The importance of place in the short fiction of Nathaniel Hawthorne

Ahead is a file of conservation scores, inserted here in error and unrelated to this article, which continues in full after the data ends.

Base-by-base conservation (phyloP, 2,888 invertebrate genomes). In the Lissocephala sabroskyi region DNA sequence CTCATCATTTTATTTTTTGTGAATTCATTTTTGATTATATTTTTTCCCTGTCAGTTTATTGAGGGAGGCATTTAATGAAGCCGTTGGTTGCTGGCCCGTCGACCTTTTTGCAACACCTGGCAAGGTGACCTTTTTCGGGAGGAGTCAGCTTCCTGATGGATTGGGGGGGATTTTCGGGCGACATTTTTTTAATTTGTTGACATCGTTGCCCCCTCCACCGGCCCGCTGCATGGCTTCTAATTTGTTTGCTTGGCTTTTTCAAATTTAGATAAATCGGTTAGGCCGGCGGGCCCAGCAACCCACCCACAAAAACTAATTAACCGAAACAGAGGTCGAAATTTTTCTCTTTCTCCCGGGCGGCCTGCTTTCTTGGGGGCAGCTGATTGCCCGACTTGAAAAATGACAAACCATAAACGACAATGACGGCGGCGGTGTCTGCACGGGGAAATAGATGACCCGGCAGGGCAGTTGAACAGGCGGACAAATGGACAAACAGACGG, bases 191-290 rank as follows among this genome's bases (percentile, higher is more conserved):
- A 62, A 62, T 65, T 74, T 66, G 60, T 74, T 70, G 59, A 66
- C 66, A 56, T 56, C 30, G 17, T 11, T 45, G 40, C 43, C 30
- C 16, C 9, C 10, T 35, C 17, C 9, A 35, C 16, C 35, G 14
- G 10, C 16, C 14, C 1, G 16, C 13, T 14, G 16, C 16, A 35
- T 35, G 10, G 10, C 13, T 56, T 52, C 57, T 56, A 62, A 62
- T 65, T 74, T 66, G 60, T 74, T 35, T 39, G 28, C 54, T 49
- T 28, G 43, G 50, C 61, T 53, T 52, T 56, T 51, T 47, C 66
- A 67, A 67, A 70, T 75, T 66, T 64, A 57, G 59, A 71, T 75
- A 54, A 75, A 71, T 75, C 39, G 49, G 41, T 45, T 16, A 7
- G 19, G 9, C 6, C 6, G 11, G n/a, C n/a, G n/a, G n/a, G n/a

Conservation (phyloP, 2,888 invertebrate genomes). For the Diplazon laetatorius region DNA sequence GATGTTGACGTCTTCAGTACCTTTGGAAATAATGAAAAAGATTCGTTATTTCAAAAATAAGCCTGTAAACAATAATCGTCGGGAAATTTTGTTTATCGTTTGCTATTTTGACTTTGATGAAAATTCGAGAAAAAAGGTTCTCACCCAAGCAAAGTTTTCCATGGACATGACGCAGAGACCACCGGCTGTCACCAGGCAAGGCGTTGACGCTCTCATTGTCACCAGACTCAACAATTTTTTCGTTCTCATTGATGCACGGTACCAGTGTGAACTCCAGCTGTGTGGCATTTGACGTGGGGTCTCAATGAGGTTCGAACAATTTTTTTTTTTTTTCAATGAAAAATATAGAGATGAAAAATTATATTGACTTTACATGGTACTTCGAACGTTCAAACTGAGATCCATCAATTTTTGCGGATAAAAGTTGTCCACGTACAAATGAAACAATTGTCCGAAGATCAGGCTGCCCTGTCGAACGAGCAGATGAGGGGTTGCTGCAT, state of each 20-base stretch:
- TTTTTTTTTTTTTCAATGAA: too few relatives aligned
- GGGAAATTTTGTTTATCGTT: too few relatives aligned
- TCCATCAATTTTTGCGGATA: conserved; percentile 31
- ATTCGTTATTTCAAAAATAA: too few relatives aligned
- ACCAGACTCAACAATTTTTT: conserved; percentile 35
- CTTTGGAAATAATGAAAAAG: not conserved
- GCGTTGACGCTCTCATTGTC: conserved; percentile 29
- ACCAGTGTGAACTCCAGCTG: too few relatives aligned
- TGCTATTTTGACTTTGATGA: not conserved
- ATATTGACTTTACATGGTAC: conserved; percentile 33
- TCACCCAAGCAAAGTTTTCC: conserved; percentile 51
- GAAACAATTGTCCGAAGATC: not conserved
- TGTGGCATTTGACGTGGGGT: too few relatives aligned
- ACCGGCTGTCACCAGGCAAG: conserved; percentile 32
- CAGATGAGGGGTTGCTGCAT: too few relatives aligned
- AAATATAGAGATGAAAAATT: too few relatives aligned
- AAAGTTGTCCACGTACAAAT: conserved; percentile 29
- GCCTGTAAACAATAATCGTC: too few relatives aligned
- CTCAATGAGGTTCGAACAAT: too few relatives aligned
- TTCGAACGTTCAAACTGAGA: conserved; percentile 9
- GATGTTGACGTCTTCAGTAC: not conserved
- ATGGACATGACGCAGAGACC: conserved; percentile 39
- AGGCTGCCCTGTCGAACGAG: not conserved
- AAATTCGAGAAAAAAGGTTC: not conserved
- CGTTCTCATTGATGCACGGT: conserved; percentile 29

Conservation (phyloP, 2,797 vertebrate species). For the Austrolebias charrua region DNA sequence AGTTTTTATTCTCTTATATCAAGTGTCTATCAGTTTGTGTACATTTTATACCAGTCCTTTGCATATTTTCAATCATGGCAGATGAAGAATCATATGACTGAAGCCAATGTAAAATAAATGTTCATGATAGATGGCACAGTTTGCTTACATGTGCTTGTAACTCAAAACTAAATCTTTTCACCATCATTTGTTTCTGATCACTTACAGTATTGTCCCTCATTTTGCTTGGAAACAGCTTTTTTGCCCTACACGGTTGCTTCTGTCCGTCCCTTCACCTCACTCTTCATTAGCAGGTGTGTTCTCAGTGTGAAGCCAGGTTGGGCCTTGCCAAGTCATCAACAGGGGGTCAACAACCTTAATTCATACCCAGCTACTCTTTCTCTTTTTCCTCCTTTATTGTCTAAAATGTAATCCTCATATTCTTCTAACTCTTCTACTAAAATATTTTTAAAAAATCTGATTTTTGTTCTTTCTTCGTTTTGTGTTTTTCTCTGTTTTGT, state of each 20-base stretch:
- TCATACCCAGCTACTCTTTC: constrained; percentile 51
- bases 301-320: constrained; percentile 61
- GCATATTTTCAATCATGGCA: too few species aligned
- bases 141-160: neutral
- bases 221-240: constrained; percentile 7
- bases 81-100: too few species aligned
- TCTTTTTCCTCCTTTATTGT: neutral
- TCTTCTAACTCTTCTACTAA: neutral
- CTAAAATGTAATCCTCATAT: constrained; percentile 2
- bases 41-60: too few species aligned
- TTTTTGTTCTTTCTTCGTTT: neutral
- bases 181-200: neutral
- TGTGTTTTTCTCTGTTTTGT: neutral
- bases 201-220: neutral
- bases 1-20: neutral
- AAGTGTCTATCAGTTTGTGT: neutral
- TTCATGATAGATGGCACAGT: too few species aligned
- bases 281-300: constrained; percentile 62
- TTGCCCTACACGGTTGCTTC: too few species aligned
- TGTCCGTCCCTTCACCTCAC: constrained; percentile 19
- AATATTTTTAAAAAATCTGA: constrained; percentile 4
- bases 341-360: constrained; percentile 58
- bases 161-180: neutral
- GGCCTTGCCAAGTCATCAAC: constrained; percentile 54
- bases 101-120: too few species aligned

This thesis encompasses a twofold purpose. On the one hand, it seeks to explore and to formulate a definition of the concept of "place" and what is meant by the words "sense of place" in fiction. Within this purview, the thesis also distinguishes between the concept of place and the fictional technique of setting. On the other hand, the study provides an analysis of Hawthorne's work based upon the implications ensuing from a consideration of place. While most of Hawthorn's familiar short stories and novels are discussed briefly and referred to where appropriate, the bulk of the study provides in-depth analyses of several short stories and sketches which have received little critical attention. The short pieces discussed in greatest detail are as follows: "My Visit to Niagara," "Foot-prints on the Sea-shore," "The Old Manse," "The Lily's Quest," and "Main-Street." These pieces were selcted because they focus on "places" directly, because they require critical attention, and because they shed light on several of Hawthorn 's major works. The overall concern with the concept of place is deemed important by the author because the concept figures so prominently in Hawthorn 's work and thus serves as a way of enhancing the reader's understanding of Hawthorne's mind and art.